Measles vaccination was introduced in West Germany in the mid-1970s (where the syringe is shown in the graphic), at a time when the “measles scare” was essentially over. The arrow (early 1990s) indicates the combined data from reunited Germany. Source: Buchwald, Gerhard, Impfen: Das Geschäft mit der Angst (in English: Vaccination: a Business Based on Fear), Knaur, 1997, p. 133.
If we ask bacteriologists which comes first: the terrain or the bacteria, the answer is always that it is the environment (the terrain) that allows the microbes to thrive. The germs, then, do not directly produce the disease. So, it is evident that the crisis produced by the body causes the bacteria to multiply by creating the proper conditions for actually harmless bacteria to become poisonous, pus-producing microorganisms. This explains why the dominant medical thought pattern can’t comprehend that so many different microorganisms can co-exist in our bodies (among them such “highly dangerous” ones as the tuberculosis bacillus, the Streptococcus or the Staphylococcus bacterium) without bringing about any recognizable damage. They only become harmful when they have enough of the right kind of food. Depending on the type of bacterium, this food could be toxins, metabolic end products, improperly digested food and much more.
Pasteur finally became aware of all of this, quoting Bernard’s dictum —“the microbe is nothing, the terrain is everything”—on his deathbed. But Paul Ehrlich (1854-1915), known as the father of chemotherapy, adhered to the interpretation that Robert Koch preached: i.e. that microbes were the actual causes of disease. For this reason, Ehrlich, who his competitors called “Dr. Fantasy,“ dreamed of “chemically aiming” at bacteria, and decisively contributed to helping the “magic bullets” doctrine become accepted, by treating very specific illnesses successfully with very specific chemo-pharmaceutical preparations. This doctrine was a gold rush for the rising pharmaceutical industry with their wonder-pill production. “But the promise of the magic bullet has never been fulfilled,” writes Allan Brandt, a medical historian at Harvard Medical School.11
Viruses measure only 20-450 nanometers (billionths of a meter) . . . so tiny, that one can only see them under an electron microscope.
This distorted understanding of bacteria and fungi and their functions in abnormal processes shaped attitudes toward viruses. At the end of the 19th century, as microbe theory rose to become the definitive medical teaching, no one could actually detect viruses, which measure only 20-450 nanometers (billionths of a meter) across and are thus very much smaller than bacteria or fungi—so tiny, that one can only see them under an electron microscope. And the first electron microscope was not built until 1931. Bacteria and fungi, in contrast, can be observed through a simple light microscope.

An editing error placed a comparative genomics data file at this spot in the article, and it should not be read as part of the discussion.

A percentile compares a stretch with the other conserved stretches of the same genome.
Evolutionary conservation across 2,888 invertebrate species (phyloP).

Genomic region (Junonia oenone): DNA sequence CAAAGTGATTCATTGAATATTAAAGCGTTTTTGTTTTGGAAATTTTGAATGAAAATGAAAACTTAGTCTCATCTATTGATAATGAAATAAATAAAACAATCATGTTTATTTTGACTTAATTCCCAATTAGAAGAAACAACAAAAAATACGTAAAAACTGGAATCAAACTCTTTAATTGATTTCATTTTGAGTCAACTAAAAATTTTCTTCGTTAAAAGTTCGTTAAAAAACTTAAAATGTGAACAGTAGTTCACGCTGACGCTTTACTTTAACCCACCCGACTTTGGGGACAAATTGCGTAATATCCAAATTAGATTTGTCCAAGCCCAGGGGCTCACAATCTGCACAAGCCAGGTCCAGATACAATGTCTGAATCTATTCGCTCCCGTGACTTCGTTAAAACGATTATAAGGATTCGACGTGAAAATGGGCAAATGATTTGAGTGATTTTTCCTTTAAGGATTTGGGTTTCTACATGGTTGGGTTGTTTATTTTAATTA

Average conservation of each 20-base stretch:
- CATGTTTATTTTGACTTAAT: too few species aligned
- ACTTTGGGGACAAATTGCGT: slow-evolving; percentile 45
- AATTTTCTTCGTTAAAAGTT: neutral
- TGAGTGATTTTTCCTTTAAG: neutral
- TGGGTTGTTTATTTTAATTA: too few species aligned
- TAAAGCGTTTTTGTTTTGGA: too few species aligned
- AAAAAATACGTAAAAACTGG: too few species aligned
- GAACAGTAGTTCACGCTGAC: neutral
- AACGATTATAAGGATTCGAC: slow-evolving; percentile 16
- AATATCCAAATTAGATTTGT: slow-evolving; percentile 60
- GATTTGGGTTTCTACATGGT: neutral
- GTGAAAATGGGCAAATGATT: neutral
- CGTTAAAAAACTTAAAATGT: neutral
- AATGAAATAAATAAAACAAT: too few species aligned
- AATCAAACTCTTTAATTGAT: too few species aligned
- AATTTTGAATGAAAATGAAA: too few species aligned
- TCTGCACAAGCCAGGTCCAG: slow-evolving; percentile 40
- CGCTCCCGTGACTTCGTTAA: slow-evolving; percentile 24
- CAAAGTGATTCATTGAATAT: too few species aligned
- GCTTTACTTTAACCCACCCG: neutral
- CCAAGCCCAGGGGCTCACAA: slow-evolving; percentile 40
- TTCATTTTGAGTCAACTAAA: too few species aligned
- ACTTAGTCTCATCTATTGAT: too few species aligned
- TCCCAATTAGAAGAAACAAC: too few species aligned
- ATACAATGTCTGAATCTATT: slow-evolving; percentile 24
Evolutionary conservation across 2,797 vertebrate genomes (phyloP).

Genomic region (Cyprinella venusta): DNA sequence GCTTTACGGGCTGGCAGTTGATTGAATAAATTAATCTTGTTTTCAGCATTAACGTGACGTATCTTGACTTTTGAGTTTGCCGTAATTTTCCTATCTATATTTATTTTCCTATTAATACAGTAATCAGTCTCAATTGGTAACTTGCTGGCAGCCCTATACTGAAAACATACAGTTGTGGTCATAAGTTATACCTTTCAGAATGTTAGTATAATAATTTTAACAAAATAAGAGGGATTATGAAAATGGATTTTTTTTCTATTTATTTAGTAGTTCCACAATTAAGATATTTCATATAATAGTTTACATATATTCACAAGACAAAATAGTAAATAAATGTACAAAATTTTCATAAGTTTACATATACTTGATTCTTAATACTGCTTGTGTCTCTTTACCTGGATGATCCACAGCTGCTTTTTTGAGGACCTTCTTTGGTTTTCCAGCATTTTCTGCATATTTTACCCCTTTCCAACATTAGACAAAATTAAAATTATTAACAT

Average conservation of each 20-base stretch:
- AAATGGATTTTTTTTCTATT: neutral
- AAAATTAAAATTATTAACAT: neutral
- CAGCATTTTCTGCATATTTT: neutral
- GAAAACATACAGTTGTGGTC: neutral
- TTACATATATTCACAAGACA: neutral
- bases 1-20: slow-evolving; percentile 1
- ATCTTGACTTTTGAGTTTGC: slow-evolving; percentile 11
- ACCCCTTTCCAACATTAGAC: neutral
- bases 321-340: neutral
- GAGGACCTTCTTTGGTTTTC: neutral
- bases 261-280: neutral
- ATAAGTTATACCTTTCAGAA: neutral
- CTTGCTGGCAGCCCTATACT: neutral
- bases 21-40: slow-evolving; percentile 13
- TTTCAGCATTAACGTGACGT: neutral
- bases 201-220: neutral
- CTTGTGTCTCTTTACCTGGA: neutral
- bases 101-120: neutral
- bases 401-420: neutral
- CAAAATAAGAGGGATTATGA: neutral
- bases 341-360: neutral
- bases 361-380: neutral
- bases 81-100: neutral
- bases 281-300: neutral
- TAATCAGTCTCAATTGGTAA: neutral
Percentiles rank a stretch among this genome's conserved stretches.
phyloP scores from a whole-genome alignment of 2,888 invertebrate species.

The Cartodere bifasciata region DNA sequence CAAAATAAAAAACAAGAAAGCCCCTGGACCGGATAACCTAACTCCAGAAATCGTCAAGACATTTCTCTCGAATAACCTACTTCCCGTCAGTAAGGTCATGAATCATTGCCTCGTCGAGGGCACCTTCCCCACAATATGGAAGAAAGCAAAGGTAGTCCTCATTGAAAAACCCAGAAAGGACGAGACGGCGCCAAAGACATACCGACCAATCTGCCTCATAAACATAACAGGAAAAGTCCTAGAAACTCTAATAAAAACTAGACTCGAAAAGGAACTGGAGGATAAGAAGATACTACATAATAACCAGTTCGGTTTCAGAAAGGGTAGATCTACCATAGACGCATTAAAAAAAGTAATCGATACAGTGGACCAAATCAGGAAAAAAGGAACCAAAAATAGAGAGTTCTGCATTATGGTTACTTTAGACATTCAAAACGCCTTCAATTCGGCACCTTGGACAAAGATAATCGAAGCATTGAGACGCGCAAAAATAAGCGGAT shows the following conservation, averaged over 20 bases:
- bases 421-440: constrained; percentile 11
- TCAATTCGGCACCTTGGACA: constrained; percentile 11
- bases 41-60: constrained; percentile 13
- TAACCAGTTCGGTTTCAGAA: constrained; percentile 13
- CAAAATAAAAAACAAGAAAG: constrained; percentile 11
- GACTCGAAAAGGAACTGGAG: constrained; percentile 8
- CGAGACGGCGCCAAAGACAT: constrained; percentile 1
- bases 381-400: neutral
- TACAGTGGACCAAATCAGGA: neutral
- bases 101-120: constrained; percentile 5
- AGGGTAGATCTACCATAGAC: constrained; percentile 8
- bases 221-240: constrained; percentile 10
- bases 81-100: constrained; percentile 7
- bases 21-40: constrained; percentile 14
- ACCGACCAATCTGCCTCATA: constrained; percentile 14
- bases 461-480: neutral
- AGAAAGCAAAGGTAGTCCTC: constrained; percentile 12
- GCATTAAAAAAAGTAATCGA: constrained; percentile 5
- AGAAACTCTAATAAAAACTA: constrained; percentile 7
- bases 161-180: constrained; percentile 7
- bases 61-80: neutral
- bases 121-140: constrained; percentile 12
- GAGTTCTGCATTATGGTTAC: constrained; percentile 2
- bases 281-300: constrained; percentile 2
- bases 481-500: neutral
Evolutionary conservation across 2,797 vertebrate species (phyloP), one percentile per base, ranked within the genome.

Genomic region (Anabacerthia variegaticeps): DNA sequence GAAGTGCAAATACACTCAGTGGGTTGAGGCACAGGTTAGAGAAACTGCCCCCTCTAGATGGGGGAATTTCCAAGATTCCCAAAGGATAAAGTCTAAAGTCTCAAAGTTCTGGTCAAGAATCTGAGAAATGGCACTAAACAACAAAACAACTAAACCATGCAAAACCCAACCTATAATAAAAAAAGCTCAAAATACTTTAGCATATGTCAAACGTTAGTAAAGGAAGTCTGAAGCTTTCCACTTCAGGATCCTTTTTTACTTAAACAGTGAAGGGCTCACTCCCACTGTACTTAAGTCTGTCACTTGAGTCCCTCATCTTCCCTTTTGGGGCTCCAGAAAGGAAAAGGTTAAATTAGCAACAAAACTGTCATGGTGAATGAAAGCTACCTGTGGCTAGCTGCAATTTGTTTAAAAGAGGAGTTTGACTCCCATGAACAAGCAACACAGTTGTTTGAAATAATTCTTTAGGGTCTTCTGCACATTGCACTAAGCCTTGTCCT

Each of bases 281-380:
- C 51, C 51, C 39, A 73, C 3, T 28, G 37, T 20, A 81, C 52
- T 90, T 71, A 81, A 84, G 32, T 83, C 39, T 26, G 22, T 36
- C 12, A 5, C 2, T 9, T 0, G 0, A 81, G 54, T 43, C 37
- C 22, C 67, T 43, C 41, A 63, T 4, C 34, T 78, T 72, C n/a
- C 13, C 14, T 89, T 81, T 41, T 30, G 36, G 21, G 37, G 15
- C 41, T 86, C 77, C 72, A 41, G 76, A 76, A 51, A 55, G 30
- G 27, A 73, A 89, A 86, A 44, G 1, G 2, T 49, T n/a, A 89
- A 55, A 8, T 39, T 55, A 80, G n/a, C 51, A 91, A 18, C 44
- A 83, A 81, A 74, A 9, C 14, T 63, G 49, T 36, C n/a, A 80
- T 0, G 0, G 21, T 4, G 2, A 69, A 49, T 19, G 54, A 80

“Pasteurians” were already using the expression “virus” in the 19th century, but this is ascribed to the Latin term “virus” (which just means poison) to describe organic structures that could not be classified as bacteria. It was a perfect fit with the concept of the enemy: if no bacteria can be found, then some other single cause must be responsible for the disease. Readers may wonder how it can be continually claimed that this or that virus exists and has potential to trigger diseases through contagion. An important aspect in this context is that some time ago, mainstream virus-science left the road of direct observation of nature, and decided instead to go with so-called indirect “proof” with procedures such as antibody and PCR tests, despite the fact that these methods lead to results which have little to no meaning.
According to Dr. Samantha Bailey in her recent podcast “The Truth About PCR Tests,” the PCR-test is not a legitimate clinical diagnostic tool and thus unable to actually determine if you’ve been infected with a virus. In fact, the inventor of the test, Dr. Kary Mullis, has warned that the PCR-test “doesn’t tell you that you are sick. These tests cannot detect free, infectious viruses at all.”
A virus with indeterminate characteristics cannot be proven by PCR any more than it can be determined by a little antibody test. And even if scientists assume that the genetic sequences discovered in the laboratory belong to the viruses mentioned, this is a long way from proving that the viruses are the causes of the diseases in question, particularly when the patients or animals that have been tested are not even sick, which often enough is the case.
Another important question must be raised: even when a supposed virus does kill cells in the test-tube (in vitro), or results in embryos in a chicken egg culture dying, we cannot safely conclude that these findings can be carried over to a complete living organism (in vivo)! For example, the particles termed viruses stem from cell cultures (in vitro) whose particles could be genetically degenerate because they have been bombarded with chemical additives like growth factors or strongly oxidizing substances. These effects were demonstrated with antibiotic use in a 2017 study.12